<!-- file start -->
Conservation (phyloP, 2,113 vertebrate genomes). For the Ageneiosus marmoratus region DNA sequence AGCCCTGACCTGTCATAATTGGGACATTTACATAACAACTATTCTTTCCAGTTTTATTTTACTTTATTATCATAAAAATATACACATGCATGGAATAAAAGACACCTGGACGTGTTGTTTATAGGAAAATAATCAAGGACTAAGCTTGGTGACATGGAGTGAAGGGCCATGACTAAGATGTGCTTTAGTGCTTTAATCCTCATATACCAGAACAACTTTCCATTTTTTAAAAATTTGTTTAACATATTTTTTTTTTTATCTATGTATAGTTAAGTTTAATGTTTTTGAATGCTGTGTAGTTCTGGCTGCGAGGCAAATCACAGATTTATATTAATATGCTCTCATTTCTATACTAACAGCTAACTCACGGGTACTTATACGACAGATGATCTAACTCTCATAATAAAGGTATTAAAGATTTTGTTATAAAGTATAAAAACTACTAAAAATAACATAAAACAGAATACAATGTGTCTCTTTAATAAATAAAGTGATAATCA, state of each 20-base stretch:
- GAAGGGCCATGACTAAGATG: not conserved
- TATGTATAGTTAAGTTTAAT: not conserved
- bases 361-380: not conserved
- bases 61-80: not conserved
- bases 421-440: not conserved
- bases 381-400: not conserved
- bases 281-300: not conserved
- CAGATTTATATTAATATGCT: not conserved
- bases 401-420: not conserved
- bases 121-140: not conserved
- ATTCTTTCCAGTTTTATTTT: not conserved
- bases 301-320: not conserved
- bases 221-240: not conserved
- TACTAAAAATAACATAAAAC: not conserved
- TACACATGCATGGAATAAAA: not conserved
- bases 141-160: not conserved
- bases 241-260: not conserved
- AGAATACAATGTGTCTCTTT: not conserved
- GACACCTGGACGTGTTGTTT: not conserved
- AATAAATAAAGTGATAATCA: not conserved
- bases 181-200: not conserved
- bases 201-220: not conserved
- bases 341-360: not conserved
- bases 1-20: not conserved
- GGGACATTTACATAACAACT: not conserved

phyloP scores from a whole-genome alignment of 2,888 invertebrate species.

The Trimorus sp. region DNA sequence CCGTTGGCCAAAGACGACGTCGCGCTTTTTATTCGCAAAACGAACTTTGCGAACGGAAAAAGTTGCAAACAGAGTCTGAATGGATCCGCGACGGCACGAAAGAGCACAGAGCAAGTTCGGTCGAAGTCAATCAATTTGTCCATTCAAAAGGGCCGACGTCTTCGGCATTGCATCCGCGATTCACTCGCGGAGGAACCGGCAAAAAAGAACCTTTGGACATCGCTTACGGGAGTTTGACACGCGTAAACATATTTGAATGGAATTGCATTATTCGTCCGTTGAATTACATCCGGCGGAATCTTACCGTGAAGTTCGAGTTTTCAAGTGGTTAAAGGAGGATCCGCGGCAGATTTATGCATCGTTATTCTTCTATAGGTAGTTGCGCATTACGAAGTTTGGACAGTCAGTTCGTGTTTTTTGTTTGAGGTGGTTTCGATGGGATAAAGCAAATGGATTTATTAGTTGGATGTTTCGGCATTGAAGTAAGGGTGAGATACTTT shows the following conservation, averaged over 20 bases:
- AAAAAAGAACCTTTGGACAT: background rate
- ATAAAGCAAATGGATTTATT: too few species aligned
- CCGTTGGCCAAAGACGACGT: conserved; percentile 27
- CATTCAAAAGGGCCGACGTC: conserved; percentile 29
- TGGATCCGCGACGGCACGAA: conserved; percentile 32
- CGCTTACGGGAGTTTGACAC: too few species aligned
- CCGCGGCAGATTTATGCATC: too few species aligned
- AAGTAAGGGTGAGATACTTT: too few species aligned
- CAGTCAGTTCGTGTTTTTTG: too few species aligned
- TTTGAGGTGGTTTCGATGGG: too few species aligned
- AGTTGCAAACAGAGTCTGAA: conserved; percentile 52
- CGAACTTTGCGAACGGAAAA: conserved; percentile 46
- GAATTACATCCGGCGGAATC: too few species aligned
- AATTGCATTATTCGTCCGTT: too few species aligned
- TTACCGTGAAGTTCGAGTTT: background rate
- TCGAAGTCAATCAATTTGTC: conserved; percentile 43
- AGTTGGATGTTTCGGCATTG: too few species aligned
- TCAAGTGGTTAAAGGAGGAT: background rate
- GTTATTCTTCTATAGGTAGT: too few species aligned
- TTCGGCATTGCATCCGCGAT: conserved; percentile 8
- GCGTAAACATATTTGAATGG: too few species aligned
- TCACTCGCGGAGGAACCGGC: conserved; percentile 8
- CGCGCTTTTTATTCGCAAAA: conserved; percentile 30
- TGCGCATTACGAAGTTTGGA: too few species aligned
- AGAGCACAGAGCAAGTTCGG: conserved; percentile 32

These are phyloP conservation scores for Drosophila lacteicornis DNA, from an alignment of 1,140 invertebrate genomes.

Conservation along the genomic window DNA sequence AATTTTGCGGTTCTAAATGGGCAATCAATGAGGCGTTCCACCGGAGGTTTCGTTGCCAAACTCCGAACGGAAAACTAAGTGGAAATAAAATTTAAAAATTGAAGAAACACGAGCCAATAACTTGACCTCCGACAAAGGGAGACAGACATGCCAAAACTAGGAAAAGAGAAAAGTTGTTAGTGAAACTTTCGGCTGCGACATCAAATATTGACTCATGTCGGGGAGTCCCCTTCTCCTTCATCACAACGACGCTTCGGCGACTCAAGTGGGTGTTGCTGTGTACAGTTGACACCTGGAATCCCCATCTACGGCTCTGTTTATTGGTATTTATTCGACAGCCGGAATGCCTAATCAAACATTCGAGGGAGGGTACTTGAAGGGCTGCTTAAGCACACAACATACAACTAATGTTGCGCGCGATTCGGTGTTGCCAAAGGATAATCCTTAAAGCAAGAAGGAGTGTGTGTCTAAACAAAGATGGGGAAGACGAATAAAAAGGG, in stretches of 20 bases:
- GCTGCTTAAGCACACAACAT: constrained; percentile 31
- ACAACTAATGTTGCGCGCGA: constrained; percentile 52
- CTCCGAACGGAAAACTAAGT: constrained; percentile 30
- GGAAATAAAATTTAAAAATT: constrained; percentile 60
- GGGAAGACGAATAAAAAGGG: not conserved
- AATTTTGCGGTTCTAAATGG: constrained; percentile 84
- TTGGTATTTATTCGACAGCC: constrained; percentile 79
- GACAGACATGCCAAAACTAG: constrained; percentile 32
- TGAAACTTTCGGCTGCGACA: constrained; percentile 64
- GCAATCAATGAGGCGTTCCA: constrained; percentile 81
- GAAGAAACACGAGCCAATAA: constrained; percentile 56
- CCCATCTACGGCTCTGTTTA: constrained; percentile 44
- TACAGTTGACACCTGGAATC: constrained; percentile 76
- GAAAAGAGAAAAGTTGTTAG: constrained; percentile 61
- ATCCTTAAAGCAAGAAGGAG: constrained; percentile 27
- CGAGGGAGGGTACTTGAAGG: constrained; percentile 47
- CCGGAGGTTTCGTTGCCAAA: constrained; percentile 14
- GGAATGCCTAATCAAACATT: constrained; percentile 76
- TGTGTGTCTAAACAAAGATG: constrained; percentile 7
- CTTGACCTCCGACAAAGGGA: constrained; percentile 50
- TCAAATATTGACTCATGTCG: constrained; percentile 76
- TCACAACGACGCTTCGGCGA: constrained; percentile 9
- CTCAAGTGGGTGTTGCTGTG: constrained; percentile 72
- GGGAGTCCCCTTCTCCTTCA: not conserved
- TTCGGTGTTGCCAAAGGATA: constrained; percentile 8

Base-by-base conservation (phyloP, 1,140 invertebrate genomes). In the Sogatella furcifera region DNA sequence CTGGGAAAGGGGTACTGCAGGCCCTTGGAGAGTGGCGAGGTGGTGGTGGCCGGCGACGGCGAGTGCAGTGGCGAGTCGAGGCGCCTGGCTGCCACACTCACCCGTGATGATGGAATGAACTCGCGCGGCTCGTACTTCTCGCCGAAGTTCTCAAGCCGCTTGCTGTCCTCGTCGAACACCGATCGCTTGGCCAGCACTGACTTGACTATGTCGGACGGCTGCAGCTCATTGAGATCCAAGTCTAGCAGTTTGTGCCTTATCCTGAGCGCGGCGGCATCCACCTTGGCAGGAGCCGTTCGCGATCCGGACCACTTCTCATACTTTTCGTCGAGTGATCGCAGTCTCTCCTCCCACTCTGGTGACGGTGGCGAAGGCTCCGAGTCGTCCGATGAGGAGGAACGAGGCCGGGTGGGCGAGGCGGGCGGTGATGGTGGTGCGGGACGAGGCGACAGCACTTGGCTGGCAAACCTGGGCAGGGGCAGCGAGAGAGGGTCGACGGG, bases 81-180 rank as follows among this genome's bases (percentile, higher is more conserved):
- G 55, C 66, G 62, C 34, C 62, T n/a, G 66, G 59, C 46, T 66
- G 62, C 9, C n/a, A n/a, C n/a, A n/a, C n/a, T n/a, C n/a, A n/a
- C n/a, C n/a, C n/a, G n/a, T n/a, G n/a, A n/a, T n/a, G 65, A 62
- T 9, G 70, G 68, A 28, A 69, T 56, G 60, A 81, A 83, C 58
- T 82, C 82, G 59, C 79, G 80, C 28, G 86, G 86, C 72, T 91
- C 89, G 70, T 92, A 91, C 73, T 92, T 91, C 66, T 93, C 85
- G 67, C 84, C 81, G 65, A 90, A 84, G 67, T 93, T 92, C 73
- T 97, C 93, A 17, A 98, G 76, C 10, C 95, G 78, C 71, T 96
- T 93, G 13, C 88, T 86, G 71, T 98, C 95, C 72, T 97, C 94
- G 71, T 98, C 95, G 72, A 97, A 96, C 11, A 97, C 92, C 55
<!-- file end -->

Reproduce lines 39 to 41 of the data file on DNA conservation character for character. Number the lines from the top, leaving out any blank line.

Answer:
- AGTTGCAAACAGAGTCTGAA: conserved; percentile 52
- CGAACTTTGCGAACGGAAAA: conserved; percentile 46
- GAATTACATCCGGCGGAATC: too few species aligned